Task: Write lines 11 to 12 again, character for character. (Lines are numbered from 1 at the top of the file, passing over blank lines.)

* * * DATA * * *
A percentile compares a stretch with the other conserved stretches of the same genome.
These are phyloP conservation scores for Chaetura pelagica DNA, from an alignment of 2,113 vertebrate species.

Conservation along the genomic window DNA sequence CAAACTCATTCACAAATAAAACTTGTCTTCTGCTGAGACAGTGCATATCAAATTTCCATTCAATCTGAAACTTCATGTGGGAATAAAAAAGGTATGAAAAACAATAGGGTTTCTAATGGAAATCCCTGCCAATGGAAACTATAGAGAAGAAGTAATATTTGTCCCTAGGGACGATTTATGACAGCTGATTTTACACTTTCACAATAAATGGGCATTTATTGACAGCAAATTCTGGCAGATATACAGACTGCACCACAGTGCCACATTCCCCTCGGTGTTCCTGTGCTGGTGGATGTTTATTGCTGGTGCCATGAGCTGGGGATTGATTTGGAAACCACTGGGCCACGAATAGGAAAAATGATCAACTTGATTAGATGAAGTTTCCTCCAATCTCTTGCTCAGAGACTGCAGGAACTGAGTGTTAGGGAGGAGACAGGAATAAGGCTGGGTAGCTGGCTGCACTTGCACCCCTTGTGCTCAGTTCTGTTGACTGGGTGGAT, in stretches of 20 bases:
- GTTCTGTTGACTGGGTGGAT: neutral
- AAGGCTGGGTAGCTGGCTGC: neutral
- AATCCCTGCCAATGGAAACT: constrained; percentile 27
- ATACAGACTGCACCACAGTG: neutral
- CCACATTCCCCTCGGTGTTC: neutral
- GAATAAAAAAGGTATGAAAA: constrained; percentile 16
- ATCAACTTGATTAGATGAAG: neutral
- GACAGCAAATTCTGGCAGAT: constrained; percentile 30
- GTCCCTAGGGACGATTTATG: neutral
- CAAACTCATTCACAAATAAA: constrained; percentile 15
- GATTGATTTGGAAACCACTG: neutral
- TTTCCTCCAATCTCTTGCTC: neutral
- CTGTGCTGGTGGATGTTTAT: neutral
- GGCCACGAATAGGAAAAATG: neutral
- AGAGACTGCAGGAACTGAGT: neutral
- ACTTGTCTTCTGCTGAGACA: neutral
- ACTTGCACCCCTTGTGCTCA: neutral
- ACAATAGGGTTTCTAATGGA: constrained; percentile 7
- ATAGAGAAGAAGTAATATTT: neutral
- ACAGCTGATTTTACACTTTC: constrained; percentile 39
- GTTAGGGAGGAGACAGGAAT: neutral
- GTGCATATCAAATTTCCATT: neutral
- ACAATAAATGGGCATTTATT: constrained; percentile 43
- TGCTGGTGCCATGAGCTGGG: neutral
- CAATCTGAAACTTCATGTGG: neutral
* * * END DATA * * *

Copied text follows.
- GACAGCAAATTCTGGCAGAT: constrained; percentile 30
- GTCCCTAGGGACGATTTATG: neutral